I’ve been reading some of my favorite poems out loud on Nepal Tea’s Instagram reels. I call the section Tea and Poetry. In this section, I let the tea of the day introduce me to poems I’ve long forgotten or sometimes discover new poems in itself.
Here I recommend you three poets to rummage through their collection while sipping on a delicious brew of Kathmandu Cosmos (also famously known as Kathmandu Cosmo tea according to our Google Analytics)
Why? Well, I’m tired of writing and reading about the medicinal physical benefits of tea. It’s not that the topic itself is boring. It’s that the benefits seem to be endless and even the possibilities.
So I am doing what I often do for my breaks- visit the poets. I wouldn’t call myself well-read, but my poetic pilgrimage often takes the shape of an irregular circle. I make the same old pitstop at the same old poems, only letting myself discover new poems once in a while.
A little rendezvous with the Kathmandu Cosmos
This concoction reminds me of the city that I write from. It is jam-packed with delightful herbs and spices of different flavors, just like the city and the people it's named after. A little bit of warm water and each of the ingredients start to dance on my Wall Tea Cup.
When I notice one flavor over the other, an old memory visits me. The orange peel reminds me of the Kathmandu winter sun. Black cardamom reminds me of evening rooftop dances with cousins.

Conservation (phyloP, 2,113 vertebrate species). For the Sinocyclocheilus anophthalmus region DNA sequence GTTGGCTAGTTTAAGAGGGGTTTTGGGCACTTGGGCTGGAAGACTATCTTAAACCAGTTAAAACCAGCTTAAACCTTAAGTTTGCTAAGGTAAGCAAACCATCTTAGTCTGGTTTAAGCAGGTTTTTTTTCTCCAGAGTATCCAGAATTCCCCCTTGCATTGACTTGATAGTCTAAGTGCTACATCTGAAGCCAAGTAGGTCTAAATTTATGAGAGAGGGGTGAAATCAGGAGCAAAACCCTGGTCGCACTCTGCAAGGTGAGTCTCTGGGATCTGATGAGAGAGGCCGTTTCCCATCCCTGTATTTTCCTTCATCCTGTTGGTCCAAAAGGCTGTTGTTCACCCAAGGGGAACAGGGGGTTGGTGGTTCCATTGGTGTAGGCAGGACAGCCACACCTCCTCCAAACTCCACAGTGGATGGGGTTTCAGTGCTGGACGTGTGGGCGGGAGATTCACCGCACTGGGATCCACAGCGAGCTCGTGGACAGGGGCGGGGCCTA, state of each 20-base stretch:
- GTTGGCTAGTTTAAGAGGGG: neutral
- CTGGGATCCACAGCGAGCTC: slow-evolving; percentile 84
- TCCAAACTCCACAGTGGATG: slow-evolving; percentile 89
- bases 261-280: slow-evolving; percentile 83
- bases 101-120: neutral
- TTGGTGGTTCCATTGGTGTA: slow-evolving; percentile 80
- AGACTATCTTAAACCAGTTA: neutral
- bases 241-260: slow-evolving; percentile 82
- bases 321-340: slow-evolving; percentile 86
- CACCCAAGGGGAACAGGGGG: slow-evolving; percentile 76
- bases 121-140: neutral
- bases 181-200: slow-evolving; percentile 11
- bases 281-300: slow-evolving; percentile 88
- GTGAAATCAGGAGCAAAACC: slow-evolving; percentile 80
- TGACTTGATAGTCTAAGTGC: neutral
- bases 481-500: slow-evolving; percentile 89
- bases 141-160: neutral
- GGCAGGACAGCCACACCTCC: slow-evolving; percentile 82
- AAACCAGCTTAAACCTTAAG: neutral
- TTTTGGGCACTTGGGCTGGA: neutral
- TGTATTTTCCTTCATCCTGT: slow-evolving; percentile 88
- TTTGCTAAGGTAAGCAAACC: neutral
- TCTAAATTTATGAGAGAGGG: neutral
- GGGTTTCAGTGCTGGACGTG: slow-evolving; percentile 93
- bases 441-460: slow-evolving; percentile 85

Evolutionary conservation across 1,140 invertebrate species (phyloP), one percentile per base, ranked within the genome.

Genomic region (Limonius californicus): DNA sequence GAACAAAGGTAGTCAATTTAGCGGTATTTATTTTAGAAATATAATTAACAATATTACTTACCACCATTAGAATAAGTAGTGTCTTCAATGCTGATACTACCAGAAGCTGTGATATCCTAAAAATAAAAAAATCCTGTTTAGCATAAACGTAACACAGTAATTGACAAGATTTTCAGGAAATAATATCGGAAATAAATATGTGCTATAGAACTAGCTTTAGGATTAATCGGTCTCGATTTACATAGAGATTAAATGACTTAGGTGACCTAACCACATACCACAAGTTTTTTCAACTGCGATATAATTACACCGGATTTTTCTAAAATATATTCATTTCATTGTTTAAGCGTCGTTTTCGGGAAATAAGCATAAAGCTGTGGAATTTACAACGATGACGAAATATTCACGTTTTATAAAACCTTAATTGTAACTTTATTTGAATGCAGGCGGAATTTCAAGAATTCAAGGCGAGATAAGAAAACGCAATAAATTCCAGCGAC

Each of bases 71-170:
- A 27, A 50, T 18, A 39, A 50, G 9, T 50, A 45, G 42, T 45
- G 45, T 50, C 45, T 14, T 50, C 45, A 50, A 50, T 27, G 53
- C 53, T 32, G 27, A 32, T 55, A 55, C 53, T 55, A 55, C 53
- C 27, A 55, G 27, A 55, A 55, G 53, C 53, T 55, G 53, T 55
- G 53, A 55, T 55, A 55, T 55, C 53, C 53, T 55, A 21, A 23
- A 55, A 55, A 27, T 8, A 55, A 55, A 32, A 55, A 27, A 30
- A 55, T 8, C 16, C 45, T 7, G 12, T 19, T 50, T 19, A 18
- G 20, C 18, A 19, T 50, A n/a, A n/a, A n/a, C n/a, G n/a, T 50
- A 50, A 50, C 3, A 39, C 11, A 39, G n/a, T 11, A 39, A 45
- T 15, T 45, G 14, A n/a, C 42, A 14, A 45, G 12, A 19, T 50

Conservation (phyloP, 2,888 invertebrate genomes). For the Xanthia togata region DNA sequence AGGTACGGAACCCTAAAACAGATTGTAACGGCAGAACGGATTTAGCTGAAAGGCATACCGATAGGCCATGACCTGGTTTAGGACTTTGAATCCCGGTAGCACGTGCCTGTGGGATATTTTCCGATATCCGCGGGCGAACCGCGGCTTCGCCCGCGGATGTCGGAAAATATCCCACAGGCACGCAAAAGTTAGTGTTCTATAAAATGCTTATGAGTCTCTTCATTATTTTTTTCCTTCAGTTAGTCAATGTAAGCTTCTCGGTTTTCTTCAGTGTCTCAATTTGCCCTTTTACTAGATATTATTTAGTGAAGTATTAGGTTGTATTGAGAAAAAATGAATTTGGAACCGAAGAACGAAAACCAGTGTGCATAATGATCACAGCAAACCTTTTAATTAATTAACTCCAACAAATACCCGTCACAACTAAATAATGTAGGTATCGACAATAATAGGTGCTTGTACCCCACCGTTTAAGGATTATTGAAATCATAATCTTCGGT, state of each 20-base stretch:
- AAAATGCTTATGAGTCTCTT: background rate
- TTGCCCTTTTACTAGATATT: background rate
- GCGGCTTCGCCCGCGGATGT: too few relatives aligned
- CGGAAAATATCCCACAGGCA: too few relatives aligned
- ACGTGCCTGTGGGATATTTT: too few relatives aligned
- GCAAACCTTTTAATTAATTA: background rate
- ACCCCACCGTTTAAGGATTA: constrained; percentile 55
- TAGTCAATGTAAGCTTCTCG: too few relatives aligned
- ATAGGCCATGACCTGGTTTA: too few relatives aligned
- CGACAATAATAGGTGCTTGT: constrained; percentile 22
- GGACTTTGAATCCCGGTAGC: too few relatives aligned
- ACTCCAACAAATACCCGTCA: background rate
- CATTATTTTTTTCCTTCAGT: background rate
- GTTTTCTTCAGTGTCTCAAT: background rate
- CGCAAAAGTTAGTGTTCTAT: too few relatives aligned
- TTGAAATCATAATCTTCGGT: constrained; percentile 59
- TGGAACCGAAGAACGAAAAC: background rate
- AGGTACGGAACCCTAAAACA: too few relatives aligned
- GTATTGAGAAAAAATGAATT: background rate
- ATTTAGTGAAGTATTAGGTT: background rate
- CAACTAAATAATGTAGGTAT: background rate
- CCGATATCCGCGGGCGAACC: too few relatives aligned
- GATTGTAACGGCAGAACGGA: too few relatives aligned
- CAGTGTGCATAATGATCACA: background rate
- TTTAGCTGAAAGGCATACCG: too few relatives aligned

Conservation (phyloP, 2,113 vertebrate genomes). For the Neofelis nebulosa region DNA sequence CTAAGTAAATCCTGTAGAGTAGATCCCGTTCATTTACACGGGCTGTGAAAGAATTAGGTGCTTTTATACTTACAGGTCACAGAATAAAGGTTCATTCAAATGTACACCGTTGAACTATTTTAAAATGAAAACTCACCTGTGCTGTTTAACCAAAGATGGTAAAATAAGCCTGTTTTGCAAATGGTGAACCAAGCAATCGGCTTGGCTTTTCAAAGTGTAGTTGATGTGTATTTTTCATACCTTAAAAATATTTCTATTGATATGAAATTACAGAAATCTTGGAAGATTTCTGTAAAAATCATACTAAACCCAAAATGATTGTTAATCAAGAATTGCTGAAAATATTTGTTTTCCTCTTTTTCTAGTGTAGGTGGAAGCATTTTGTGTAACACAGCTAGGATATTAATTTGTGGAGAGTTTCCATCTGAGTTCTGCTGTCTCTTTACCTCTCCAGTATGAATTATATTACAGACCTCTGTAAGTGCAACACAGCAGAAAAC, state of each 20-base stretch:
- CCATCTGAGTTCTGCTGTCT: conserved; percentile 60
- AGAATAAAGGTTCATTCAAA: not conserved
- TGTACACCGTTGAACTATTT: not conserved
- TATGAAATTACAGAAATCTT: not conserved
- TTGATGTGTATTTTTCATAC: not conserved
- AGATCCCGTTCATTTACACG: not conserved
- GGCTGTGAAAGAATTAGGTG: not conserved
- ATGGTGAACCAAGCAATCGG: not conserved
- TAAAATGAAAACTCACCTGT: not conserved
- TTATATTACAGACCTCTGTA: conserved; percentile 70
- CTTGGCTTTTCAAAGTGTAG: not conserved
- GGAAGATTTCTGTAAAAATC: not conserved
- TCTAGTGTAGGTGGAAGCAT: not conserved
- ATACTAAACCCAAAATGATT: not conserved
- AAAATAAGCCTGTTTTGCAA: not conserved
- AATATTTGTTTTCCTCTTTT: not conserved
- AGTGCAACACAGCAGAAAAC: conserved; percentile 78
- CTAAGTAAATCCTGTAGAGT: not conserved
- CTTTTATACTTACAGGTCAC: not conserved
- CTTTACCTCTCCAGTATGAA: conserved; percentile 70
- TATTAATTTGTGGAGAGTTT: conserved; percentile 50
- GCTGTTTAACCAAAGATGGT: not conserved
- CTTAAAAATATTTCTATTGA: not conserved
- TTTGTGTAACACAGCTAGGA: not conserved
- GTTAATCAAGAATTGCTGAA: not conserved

The experience itself becomes so full of beauty that I naturally try to find literary equivalents.
Hence I recommend the works of the following three poets while you sip on your Kathmandu Cosmos (also known as Kathmandu Cosmo by hundreds of you according to Google Analytics)
Warsan Shire is a Somali British writer and poet born in Nairobi and raised in London. She often writes about the immigrant and/or refugee experience prioritizing giving voices or what I like to think home to the unheard voices.
Andrea Gibson is an American poet and activist from Calais, Maine, who has lived in Boulder, Colorado since 1999. Their poetry focuses on gender norms, politics, social reform, and the struggles LGBTQ people face in today's society.
How can I recommend Kathmandu Cosmos and not mention a poet from Kathmandu? Itisha Giri is a poet and editor currently based in Madrid. Her poetry privileges social engagement but also deals with her personal struggle to make sense of her identities and the purpose they serve in different locations. She often asks the audience- primarily Nepali- what does it mean to be Nepali?